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Letterbox - from a birth mum

(6 Posts)
anxious123 Mon 06-Jul-15 20:42:06

The LA the placed my birth son with his forever family are very busy at the moment and as such ive had no guidance on letter box which I'm due to send next month.

Any pointers on what's ok and what isn't?

Cheers x

Hels20 Mon 06-Jul-15 21:25:17

I would write two - one that you send to the LA and one that you don't.

My son's BM wrote a v emotional letter (going on about how much she missed him, loved him, 'till they meet again) and the SWs came down hard on her - I had to fight to be given a copy. And I understood why she wrote it and I understood why the SWs were reluctant to pass it on. So if you find yourself writing that sort of letter - maybe write it but don't send it. And if you meet your child again - then maybe when he is an adult you can show it. (The SWs were nervous about me having it in the house which I thought was an over reaction.)

So pointers. In my LA, it is meant to be written to the adoptive parents, not the child (although I am not offended if it is written to the child, some SWs (like mine!) don't like it being written to the child).

Try and say what you have been doing. It's hard - but maybe you have redecorated your home? Or got a dog? Or taken up a new hobby? Or how your job is going
- if you have a job?Something "soft" to let your child and adoptive parents know that you are getting on with your life, however painful it might all be for you. Perhaps a new cousin has been born. Perhaps you managed to take a holiday.

Or if you can - maybe a memory you have of your own childhood at a similar age? (Perhaps you liked going to the seaside at your son's age and collecting shells? Or perhaps you liked painting?) I know it sounds innocuous and trivial - but I know so little about my son's birth family and I would love him to know more.

Personally, I think it is fine to say you think of him, and love him - but keep it short. Don't let it be a whole letter about how you miss him as the SWs will likely ask you to re-write. He wants to know you are ok - as do the adoptive parents.

I find it so sad thinking about the birth family and would love to share something positive about birth family with my son - rather than a whole letter about how he is missed and how she regrets it every single day. I understand that my DS's birth mum has regrets but DS doesn't understand that and I expect won't for several years.

The letters are a bit superficial but they are so important. I finally got one 3 months after I was meant to and I was very happy to get it. It will be hard writing it but don't give up on it. Write something. Even if only a paragraph.

Devora Mon 06-Jul-15 22:19:36

I'm not sure what my advice is worth: I've never had pointers myself, I write a letter every year and have never had feedback from the birth parents or the social workers - so I may be doing it horrendously wrong!

But I think Hels's advice is excellent. I expect you've had advice on how to sign yourself off? If not, I suggest just putting your name.

As Hels suggests, I think it's trying to find a balance between writing fairly positive letters (so your chid won't get upset and worried about you) but also sounding real. Nice if you can acknowledge the adoptive parents (just something like, "I hope your mum and dad are well; give them my best wishes") as I think that would bring relief to many children. Nice too if you can give some details about your life so that your personality can come across.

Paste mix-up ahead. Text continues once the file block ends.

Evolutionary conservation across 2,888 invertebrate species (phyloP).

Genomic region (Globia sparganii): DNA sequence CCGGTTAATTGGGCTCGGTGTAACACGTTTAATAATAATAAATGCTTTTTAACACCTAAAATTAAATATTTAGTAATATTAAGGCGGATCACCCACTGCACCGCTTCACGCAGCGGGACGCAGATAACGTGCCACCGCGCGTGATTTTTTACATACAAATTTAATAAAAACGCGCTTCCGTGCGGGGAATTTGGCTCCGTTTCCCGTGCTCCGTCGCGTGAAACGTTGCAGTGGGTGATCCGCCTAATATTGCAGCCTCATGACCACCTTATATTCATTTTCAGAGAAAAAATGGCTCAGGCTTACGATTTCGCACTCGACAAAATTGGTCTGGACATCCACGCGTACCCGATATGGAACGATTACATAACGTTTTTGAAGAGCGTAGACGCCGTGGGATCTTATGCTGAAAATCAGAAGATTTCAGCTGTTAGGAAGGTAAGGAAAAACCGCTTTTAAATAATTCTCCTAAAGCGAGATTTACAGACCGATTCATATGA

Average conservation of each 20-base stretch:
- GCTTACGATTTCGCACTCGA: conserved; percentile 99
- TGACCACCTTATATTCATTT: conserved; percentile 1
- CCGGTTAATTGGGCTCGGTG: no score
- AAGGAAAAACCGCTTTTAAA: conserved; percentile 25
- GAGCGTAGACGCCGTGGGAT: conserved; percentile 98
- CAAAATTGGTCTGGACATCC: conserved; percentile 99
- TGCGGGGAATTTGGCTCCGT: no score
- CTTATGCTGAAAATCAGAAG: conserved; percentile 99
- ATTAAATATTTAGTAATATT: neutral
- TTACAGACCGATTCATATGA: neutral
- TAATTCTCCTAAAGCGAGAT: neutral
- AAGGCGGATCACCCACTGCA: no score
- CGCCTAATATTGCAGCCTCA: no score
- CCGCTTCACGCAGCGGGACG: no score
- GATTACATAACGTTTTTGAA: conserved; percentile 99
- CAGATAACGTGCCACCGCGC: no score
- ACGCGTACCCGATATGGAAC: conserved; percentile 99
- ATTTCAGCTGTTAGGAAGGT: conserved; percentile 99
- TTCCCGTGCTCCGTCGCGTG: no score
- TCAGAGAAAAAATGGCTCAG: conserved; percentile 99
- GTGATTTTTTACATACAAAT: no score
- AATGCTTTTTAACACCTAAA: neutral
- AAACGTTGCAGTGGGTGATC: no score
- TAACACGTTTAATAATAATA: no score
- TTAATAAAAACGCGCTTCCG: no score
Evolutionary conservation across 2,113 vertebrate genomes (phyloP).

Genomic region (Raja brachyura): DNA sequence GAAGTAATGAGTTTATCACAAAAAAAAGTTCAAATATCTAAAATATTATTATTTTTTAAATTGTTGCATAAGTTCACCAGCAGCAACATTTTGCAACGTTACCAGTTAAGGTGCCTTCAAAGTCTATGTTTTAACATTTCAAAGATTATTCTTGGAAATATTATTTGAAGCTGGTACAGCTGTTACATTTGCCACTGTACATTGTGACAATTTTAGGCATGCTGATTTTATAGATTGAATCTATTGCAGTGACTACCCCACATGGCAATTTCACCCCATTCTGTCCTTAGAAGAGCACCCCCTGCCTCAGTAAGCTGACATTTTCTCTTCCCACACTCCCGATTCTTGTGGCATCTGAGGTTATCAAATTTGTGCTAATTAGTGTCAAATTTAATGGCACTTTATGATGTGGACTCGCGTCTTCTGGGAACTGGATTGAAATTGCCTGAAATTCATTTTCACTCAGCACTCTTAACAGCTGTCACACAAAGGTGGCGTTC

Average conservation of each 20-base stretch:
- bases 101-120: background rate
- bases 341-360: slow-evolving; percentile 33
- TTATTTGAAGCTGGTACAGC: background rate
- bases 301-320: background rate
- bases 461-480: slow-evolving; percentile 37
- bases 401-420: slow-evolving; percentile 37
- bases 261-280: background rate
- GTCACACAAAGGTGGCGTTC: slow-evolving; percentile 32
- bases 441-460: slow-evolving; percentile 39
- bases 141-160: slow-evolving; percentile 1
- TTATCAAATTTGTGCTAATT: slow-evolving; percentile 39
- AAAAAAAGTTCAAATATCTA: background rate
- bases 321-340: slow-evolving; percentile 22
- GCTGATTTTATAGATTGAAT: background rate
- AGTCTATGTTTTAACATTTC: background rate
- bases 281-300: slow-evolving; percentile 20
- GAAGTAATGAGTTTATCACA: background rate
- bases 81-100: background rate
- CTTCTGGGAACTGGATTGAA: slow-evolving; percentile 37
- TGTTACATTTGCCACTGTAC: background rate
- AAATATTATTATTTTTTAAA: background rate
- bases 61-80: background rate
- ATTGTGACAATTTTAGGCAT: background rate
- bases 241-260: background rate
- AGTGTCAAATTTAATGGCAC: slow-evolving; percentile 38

As for dont's - I wouldn't talk about a reunion; I wouldn't talk about your loss (though fine to say things like, 'I think about you often and hope you're really well' or 'You're always in my heart and I'll look forward to writing to you again'.

Good luck!

Potatoaddict Tue 07-Jul-15 11:37:07

Hi.
We wrote ours before birth family (though not had letter back). We were told it was standard practice for us to go first to give birth family a chance to respond. We asked questions about what we'd like to know. So if you have had a letter you could work from that.
What we would have liked was an acknowledgment of the child's progress and also to hear about what they want to know for next time.
If you haven't already had a letter it is hard.
The questions we asked the birth family were:
1. What were you like at their age?
2. What things did you enjoy at school?
3. We asked for a memory and picture from the time child was with birth mum.
4. We asked if there was anything they'd like to know.
If you haven had a letter you could also ask if there is anything the adoptive family would like to know.
One of questions our son asks is are birth family ok, so something positive about you life now would be good as the child is likely thinking about you (depending on age obviously).
Basically along the same lines as Hels20.
It is hard and I hope you do get some support with it x

anxious123 Tue 07-Jul-15 12:25:57

Does anyone know if it's ok to send Christmas/birthday cards? Obviously anything too much over the top probably isn't okay but a 'happy 2nd birthday to a special boy' might be nice for him to have in future?

Thanks for all the advice so far.

Themoleandcrew Tue 07-Jul-15 12:40:45

We were told that birth families can send cards but they must not be son/daughter or from mum/dad. Happy birthday to a special boy sounds great.

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